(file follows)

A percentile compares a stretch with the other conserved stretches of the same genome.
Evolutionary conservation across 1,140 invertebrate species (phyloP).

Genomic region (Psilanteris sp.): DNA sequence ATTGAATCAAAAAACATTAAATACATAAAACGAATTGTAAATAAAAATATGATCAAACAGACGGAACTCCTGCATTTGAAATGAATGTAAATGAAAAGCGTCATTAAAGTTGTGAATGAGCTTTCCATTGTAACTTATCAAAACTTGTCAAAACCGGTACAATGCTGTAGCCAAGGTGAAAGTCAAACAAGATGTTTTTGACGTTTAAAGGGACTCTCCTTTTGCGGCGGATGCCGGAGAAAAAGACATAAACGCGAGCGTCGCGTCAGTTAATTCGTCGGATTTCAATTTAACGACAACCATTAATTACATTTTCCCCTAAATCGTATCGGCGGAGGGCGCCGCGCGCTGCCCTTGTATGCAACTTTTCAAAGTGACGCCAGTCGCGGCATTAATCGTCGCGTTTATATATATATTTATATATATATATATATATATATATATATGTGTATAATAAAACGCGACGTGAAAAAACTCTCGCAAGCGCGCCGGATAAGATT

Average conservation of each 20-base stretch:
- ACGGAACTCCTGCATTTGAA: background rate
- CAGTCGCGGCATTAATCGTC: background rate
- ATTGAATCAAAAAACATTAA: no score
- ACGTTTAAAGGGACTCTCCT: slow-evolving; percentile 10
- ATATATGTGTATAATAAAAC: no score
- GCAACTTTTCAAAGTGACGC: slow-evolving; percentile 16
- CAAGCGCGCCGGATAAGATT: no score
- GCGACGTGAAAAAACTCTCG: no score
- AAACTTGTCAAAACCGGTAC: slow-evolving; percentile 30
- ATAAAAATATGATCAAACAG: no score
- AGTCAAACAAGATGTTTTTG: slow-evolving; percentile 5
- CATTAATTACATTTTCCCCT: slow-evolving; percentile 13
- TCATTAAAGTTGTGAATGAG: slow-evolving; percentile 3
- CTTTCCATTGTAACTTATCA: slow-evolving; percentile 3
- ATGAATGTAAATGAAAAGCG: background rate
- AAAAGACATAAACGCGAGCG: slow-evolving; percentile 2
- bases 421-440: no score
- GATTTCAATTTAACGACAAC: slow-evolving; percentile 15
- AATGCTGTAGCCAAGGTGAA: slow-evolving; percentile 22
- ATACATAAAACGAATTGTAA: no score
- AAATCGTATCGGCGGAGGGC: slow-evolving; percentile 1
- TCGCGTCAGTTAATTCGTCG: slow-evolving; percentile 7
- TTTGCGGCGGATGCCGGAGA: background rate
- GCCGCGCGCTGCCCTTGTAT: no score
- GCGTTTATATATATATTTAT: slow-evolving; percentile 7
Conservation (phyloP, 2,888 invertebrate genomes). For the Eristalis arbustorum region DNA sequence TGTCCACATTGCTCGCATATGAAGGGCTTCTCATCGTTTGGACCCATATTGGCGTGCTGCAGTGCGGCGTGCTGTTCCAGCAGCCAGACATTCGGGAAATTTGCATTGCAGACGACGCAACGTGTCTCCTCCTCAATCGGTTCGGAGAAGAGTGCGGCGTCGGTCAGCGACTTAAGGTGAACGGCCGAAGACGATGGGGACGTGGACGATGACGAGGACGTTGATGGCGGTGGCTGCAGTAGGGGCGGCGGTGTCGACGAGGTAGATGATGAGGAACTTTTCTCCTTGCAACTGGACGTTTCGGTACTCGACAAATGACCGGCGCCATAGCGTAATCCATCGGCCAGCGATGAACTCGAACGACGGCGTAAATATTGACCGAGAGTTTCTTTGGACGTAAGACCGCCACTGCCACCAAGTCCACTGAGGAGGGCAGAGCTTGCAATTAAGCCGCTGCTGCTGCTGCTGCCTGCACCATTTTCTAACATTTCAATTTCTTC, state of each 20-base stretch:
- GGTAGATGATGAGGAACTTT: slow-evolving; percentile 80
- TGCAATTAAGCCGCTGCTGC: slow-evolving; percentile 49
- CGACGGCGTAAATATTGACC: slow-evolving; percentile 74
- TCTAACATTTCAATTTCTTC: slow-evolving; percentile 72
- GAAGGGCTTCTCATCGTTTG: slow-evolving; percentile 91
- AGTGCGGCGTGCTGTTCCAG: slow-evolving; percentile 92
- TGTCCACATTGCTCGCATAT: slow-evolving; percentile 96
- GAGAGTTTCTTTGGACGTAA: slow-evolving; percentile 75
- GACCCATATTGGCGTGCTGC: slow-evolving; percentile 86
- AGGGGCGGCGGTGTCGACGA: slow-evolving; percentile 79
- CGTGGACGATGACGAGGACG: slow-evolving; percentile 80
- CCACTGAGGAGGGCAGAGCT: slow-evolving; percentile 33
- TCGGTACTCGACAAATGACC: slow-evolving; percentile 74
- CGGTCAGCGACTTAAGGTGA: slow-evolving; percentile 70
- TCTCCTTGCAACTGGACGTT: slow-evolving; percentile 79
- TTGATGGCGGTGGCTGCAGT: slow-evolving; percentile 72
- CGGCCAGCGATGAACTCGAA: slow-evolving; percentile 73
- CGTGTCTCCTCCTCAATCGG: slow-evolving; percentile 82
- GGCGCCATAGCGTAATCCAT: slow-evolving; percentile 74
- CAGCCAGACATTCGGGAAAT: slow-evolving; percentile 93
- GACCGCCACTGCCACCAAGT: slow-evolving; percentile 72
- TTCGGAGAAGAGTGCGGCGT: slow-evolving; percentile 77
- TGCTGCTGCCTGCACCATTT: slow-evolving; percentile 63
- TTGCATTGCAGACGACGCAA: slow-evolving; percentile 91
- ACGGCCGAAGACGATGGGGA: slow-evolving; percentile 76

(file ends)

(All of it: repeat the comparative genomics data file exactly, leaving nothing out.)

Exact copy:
A percentile compares a stretch with the other conserved stretches of the same genome.
Evolutionary conservation across 1,140 invertebrate species (phyloP).

Genomic region (Psilanteris sp.): DNA sequence ATTGAATCAAAAAACATTAAATACATAAAACGAATTGTAAATAAAAATATGATCAAACAGACGGAACTCCTGCATTTGAAATGAATGTAAATGAAAAGCGTCATTAAAGTTGTGAATGAGCTTTCCATTGTAACTTATCAAAACTTGTCAAAACCGGTACAATGCTGTAGCCAAGGTGAAAGTCAAACAAGATGTTTTTGACGTTTAAAGGGACTCTCCTTTTGCGGCGGATGCCGGAGAAAAAGACATAAACGCGAGCGTCGCGTCAGTTAATTCGTCGGATTTCAATTTAACGACAACCATTAATTACATTTTCCCCTAAATCGTATCGGCGGAGGGCGCCGCGCGCTGCCCTTGTATGCAACTTTTCAAAGTGACGCCAGTCGCGGCATTAATCGTCGCGTTTATATATATATTTATATATATATATATATATATATATATATGTGTATAATAAAACGCGACGTGAAAAAACTCTCGCAAGCGCGCCGGATAAGATT

Average conservation of each 20-base stretch:
- ACGGAACTCCTGCATTTGAA: background rate
- CAGTCGCGGCATTAATCGTC: background rate
- ATTGAATCAAAAAACATTAA: no score
- ACGTTTAAAGGGACTCTCCT: slow-evolving; percentile 10
- ATATATGTGTATAATAAAAC: no score
- GCAACTTTTCAAAGTGACGC: slow-evolving; percentile 16
- CAAGCGCGCCGGATAAGATT: no score
- GCGACGTGAAAAAACTCTCG: no score
- AAACTTGTCAAAACCGGTAC: slow-evolving; percentile 30
- ATAAAAATATGATCAAACAG: no score
- AGTCAAACAAGATGTTTTTG: slow-evolving; percentile 5
- CATTAATTACATTTTCCCCT: slow-evolving; percentile 13
- TCATTAAAGTTGTGAATGAG: slow-evolving; percentile 3
- CTTTCCATTGTAACTTATCA: slow-evolving; percentile 3
- ATGAATGTAAATGAAAAGCG: background rate
- AAAAGACATAAACGCGAGCG: slow-evolving; percentile 2
- bases 421-440: no score
- GATTTCAATTTAACGACAAC: slow-evolving; percentile 15
- AATGCTGTAGCCAAGGTGAA: slow-evolving; percentile 22
- ATACATAAAACGAATTGTAA: no score
- AAATCGTATCGGCGGAGGGC: slow-evolving; percentile 1
- TCGCGTCAGTTAATTCGTCG: slow-evolving; percentile 7
- TTTGCGGCGGATGCCGGAGA: background rate
- GCCGCGCGCTGCCCTTGTAT: no score
- GCGTTTATATATATATTTAT: slow-evolving; percentile 7
Conservation (phyloP, 2,888 invertebrate genomes). For the Eristalis arbustorum region DNA sequence TGTCCACATTGCTCGCATATGAAGGGCTTCTCATCGTTTGGACCCATATTGGCGTGCTGCAGTGCGGCGTGCTGTTCCAGCAGCCAGACATTCGGGAAATTTGCATTGCAGACGACGCAACGTGTCTCCTCCTCAATCGGTTCGGAGAAGAGTGCGGCGTCGGTCAGCGACTTAAGGTGAACGGCCGAAGACGATGGGGACGTGGACGATGACGAGGACGTTGATGGCGGTGGCTGCAGTAGGGGCGGCGGTGTCGACGAGGTAGATGATGAGGAACTTTTCTCCTTGCAACTGGACGTTTCGGTACTCGACAAATGACCGGCGCCATAGCGTAATCCATCGGCCAGCGATGAACTCGAACGACGGCGTAAATATTGACCGAGAGTTTCTTTGGACGTAAGACCGCCACTGCCACCAAGTCCACTGAGGAGGGCAGAGCTTGCAATTAAGCCGCTGCTGCTGCTGCTGCCTGCACCATTTTCTAACATTTCAATTTCTTC, state of each 20-base stretch:
- GGTAGATGATGAGGAACTTT: slow-evolving; percentile 80
- TGCAATTAAGCCGCTGCTGC: slow-evolving; percentile 49
- CGACGGCGTAAATATTGACC: slow-evolving; percentile 74
- TCTAACATTTCAATTTCTTC: slow-evolving; percentile 72
- GAAGGGCTTCTCATCGTTTG: slow-evolving; percentile 91
- AGTGCGGCGTGCTGTTCCAG: slow-evolving; percentile 92
- TGTCCACATTGCTCGCATAT: slow-evolving; percentile 96
- GAGAGTTTCTTTGGACGTAA: slow-evolving; percentile 75
- GACCCATATTGGCGTGCTGC: slow-evolving; percentile 86
- AGGGGCGGCGGTGTCGACGA: slow-evolving; percentile 79
- CGTGGACGATGACGAGGACG: slow-evolving; percentile 80
- CCACTGAGGAGGGCAGAGCT: slow-evolving; percentile 33
- TCGGTACTCGACAAATGACC: slow-evolving; percentile 74
- CGGTCAGCGACTTAAGGTGA: slow-evolving; percentile 70
- TCTCCTTGCAACTGGACGTT: slow-evolving; percentile 79
- TTGATGGCGGTGGCTGCAGT: slow-evolving; percentile 72
- CGGCCAGCGATGAACTCGAA: slow-evolving; percentile 73
- CGTGTCTCCTCCTCAATCGG: slow-evolving; percentile 82
- GGCGCCATAGCGTAATCCAT: slow-evolving; percentile 74
- CAGCCAGACATTCGGGAAAT: slow-evolving; percentile 93
- GACCGCCACTGCCACCAAGT: slow-evolving; percentile 72
- TTCGGAGAAGAGTGCGGCGT: slow-evolving; percentile 77
- TGCTGCTGCCTGCACCATTT: slow-evolving; percentile 63
- TTGCATTGCAGACGACGCAA: slow-evolving; percentile 91
- ACGGCCGAAGACGATGGGGA: slow-evolving; percentile 76